Sundance Review: ‘Other People’s Children’ is a rom-com romance filled with revelations

Courtesy of Sundance Institute
Courtesy of Sundance Institute

Other People’s Children is a rom-com from French writer director Rebecca Zlotowski, which will reignite lost loves, seep into the pores of cynics, and convince the Sundance faithful that passion after parenthood need not be a pipe-dream. 

Much of that magic trick is effortlessly pulled off on screen by effervescent leading lady Virginie Efira, who plays secondary school teacher Rachel Friedmann. Separated from Paul (Sebastien Pouderoux), her partner of eight years, she meets and begins falling for Ali (Roschdy Zem). He in turn co-parents his daughter Leila (Callie Ferreira-Gonvales) with ex-wife Alice (Chiara Mastroianni), who each take it in turns to pick her up from judo.

They meet through their mutual appreciation for guitar, which they are both trying to learn. Their easy chemistry – combined with a sparkling script from Zlotowski – not only takes the pressure off audiences to emotionally connect, but neatly sidesteps a genre staple as events move effortlessly on. As they drift from one romantic segue to another nothing feels forced, as Ali and Rebecca continue to simply fall in love.  

For fans of traditional rom-coms Other People’s Children will feel distinctly different, as there is no apparent meet-cute combo, no obstacle to happiness which feels contrived, and ultimately no big payoff which justifies the emotional investment. Together Ali and Rachel are simply finding their way in love, whilst dealing with Leila’s initial rejection, and Alice’s amicable introduction without missing a beat. 

This refreshing approach, which circumvents convention in favor of observational storytelling, means that Other People’s Children gets under your skin and stays there. Trials and tribulations which are merged into this deceptively complex narrative, touch on the innate predisposition of women to procreate, as well as addressing that more overtly in a social sense. Headliners Zem and Efira convey these topics seamlessly throughout their respective performances, while Ferreira Goncalves completes the equation by upping the cute factor as Leila.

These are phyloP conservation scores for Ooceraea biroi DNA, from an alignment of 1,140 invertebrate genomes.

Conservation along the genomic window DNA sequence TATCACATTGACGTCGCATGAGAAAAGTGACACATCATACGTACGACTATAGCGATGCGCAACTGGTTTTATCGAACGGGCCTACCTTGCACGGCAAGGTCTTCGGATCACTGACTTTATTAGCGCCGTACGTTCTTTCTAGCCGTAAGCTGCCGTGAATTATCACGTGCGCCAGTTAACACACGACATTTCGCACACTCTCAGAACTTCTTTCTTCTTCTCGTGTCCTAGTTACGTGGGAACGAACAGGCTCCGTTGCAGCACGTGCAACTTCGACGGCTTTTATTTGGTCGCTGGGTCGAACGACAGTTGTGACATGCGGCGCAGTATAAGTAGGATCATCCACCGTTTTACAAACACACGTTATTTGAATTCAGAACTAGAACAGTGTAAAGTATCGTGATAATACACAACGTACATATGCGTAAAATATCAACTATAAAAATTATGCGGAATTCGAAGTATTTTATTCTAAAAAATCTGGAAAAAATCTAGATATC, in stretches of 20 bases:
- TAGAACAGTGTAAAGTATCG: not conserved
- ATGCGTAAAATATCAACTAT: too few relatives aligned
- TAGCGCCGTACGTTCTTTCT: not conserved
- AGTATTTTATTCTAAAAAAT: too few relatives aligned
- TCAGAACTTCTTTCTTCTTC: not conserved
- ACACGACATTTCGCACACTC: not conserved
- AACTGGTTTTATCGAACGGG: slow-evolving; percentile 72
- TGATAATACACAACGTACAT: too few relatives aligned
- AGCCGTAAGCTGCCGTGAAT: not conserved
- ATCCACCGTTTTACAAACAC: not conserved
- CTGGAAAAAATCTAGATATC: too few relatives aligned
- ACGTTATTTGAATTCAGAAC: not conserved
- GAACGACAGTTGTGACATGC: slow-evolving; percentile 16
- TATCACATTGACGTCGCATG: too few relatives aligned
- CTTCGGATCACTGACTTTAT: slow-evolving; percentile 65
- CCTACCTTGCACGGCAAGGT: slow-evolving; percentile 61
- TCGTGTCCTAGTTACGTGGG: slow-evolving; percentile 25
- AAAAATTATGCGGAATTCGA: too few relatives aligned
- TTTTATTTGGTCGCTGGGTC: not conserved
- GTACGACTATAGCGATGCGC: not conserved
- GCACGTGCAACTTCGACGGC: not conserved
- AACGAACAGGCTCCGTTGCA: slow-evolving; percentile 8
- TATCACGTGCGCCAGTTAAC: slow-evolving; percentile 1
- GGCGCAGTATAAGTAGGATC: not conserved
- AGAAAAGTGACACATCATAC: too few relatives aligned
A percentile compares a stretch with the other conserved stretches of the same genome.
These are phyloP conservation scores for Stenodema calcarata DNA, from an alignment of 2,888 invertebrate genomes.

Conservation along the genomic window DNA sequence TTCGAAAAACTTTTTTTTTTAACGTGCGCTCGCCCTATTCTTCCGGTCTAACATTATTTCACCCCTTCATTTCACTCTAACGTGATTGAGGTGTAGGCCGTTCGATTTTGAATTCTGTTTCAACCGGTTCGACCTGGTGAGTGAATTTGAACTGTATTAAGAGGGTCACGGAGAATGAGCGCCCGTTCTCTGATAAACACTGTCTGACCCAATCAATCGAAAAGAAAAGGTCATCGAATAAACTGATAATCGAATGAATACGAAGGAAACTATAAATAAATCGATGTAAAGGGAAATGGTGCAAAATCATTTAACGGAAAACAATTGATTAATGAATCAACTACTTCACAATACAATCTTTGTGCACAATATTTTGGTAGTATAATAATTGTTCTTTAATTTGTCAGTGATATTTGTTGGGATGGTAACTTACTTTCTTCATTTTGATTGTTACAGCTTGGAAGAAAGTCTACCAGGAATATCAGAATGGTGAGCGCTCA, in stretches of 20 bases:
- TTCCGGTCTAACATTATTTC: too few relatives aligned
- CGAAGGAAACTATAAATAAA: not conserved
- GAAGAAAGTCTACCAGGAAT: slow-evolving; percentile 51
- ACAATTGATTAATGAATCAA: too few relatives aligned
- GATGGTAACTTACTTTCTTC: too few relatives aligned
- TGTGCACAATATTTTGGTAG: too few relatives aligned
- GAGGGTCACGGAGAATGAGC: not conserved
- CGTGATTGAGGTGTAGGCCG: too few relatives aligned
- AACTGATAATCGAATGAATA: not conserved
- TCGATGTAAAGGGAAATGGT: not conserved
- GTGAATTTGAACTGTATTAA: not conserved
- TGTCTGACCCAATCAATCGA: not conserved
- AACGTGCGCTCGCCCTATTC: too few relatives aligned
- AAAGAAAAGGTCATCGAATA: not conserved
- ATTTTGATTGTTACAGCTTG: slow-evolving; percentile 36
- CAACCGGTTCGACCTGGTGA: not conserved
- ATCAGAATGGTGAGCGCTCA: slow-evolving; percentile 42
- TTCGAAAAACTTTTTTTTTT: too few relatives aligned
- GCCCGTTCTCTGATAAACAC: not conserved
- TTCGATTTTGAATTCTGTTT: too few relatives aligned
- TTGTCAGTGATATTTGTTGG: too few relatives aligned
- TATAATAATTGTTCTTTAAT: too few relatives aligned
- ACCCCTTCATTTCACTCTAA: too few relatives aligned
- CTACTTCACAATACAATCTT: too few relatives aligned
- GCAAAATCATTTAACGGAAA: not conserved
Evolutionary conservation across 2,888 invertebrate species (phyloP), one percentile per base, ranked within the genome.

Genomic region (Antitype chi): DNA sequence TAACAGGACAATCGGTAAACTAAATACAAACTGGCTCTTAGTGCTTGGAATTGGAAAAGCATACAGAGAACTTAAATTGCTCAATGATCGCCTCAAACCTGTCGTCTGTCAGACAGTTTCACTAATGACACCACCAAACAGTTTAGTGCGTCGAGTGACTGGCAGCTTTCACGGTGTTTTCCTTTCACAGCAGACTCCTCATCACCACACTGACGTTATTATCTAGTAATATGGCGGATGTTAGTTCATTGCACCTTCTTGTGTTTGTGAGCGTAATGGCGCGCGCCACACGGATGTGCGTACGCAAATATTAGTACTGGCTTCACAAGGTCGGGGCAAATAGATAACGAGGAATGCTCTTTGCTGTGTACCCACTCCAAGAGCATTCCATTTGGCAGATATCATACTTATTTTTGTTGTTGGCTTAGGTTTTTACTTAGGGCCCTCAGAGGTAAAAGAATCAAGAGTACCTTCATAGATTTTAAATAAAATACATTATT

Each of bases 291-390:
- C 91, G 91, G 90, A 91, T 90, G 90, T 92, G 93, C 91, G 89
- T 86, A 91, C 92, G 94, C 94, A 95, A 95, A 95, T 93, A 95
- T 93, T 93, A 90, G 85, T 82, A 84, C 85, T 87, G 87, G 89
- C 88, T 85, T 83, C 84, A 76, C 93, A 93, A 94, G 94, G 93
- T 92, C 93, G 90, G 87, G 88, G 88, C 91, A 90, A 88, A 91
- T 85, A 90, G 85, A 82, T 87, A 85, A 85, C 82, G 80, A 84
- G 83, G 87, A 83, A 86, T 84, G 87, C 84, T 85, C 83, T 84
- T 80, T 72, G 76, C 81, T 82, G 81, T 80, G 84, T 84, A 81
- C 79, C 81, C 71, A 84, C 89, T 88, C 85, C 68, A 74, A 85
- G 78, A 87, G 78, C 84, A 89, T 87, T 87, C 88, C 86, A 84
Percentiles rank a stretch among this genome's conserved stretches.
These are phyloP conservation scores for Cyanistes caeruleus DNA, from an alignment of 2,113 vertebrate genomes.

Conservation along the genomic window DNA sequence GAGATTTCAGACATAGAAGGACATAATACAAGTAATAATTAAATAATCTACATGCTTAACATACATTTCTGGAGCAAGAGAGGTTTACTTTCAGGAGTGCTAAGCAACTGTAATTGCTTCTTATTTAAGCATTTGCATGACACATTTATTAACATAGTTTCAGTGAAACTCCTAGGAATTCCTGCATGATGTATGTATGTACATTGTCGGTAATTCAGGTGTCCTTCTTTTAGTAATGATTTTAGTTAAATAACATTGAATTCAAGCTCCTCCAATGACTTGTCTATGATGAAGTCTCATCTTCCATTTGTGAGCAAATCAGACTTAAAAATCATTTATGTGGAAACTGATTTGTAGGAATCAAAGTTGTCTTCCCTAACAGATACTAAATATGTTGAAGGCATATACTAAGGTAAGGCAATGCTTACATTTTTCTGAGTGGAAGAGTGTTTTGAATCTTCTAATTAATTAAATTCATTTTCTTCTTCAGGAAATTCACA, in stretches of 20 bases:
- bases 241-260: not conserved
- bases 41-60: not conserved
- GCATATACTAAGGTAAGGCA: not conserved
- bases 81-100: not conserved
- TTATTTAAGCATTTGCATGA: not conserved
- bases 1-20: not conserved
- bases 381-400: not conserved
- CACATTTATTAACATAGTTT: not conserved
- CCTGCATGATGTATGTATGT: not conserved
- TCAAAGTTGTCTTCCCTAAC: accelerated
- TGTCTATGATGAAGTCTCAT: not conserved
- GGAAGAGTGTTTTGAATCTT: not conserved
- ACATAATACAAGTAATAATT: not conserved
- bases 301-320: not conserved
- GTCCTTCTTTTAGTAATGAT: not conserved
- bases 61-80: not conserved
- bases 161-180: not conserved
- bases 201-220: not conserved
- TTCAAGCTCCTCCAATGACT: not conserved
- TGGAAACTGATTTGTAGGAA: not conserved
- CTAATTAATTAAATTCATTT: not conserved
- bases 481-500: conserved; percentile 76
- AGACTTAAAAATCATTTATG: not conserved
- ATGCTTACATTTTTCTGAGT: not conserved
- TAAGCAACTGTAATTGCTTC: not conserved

However, where it really pulls the rug out from under audiences is in its low-key denouement. Rachel and Ali may have disagreements and these may be resolved in a convincing fashion, but the understated conclusion of Other People’s Children feels so real it might not be fictitious.

It speaks to parents around the world who have had to make similar choices, when it comes to matters of the heart. From the perspective of a single parent, if a prospective partner is rejected by their children, then the connection they feel is doomed to failure. Similarly, should an emotional upheaval bring parents back together unexpectedly, then those people need to try again for the sake of their little ones.  

This might not make for good cinema, or seem particularly dramatic for Hollywood purposes, but in the context of Other People’s Children it hits home hard. There is an emotional maturity which comes through in conversations between Rachel and Ali in those latter stages, that resonant far beyond the confines of this fictional world.  

In a crucial scene played between Virginie and her young charge there is no sugar coating, as Rachel and Ali decide to part company. Although compassionate, Leila is told the truth from an adult who is trying her best to walk away clean from someone she still loves dearly. There is no subtext, no subterfuge, and no audience manipulation taking place in this moment – just a situation drawn from life delicately conveyed through character. 

Other supporting players outside of our central trio include Yame Couture as Rachel’s sister Louana, as well as Michel Zlotowski who plays patriarch to them both. Each one offers some grounded character contributions, as well as sarcasm in spades to counterbalance any hint of romance which might otherwise overwhelm the story.  

In an industry defined by formula, increasingly dictated to by committee, and overseen by bean counters seeking to make as much money as possible – Other People’s Children seeks to buck the system. Sticking to storytelling conventions, yet intentionally layering them with more than a modicum of truth, Zlotowski has made something honest.  

No tricks, no manipulation, and more importantly no need to over-egg the pudding – this Sundance entry deserves all the attention it can get.

Top Honors

As complex as it is compassionate, 'Other People's Children' features standout performances, and no end of nuance. For the incurable romantic and cynic in equal measure, this film deserves to be seen by a big audience.